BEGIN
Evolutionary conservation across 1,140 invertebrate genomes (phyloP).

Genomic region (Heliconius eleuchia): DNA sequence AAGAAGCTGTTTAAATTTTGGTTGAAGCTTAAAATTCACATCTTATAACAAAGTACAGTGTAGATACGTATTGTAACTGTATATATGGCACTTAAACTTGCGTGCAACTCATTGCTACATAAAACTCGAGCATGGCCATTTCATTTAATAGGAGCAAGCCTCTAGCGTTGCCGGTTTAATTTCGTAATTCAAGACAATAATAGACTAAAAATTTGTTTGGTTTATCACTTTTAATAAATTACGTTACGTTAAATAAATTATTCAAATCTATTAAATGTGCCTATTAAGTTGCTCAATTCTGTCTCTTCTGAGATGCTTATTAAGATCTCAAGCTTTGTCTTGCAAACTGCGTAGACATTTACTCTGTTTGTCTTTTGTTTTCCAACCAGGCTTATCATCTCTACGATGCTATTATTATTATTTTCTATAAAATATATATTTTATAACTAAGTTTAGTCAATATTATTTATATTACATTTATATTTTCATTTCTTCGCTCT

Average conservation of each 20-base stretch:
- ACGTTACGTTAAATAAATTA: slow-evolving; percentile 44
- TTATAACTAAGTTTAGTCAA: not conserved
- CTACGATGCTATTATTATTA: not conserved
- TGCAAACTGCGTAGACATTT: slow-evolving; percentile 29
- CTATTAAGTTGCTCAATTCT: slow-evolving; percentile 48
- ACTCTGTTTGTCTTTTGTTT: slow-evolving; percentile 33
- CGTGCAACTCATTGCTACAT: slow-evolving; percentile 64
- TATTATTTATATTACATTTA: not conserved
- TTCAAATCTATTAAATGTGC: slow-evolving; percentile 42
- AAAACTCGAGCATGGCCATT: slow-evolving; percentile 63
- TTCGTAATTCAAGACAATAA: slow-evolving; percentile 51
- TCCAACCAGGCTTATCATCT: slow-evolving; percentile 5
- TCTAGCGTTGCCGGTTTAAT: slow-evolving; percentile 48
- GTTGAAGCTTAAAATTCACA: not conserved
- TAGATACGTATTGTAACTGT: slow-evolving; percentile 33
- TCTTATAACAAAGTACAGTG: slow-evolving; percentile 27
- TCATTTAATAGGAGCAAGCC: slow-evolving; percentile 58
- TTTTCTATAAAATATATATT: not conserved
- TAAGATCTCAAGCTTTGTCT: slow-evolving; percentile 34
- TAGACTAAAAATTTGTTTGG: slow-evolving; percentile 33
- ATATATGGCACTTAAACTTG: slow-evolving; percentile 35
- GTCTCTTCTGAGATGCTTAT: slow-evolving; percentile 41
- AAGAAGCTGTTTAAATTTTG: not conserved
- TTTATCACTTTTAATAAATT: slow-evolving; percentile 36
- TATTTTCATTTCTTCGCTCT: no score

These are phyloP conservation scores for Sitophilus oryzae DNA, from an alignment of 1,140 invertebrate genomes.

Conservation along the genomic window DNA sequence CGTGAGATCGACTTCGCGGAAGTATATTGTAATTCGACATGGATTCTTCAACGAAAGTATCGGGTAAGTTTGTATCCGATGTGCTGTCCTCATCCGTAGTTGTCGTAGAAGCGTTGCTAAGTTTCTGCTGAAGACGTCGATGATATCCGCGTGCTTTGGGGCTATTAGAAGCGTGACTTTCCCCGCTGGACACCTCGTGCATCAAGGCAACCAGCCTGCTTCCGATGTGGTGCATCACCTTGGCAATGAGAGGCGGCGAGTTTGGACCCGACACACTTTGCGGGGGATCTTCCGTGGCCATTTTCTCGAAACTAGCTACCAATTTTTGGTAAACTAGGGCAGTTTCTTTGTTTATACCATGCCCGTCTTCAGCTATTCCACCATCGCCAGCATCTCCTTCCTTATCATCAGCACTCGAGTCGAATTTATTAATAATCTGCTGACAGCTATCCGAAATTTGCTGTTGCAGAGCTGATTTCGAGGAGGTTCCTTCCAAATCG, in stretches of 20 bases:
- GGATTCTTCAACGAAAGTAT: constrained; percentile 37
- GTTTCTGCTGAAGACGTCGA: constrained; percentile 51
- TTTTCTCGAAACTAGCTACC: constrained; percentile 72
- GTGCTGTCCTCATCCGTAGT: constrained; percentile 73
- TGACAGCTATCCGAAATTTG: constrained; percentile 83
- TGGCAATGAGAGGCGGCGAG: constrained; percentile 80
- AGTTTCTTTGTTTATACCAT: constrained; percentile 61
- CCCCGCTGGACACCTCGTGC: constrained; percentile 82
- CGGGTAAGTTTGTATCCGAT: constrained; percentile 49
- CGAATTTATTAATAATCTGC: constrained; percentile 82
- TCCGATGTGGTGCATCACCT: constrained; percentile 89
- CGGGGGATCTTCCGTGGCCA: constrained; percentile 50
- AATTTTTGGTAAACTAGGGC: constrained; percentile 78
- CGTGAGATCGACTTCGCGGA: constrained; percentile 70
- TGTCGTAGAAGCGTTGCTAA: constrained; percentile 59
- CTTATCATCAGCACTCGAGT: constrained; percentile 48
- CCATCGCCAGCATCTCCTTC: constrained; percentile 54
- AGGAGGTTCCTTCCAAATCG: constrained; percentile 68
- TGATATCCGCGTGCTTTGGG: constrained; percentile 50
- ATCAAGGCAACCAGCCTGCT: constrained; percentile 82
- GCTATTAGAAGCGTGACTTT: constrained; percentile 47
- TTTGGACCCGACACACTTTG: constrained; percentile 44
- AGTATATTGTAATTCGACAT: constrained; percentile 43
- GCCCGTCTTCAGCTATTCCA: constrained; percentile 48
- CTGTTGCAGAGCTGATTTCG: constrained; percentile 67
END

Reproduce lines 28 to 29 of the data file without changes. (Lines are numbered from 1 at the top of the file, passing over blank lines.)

- TATTTTCATTTCTTCGCTCT: no score

These are phyloP conservation scores for Sitophilus oryzae DNA, from an alignment of 1,140 invertebrate genomes.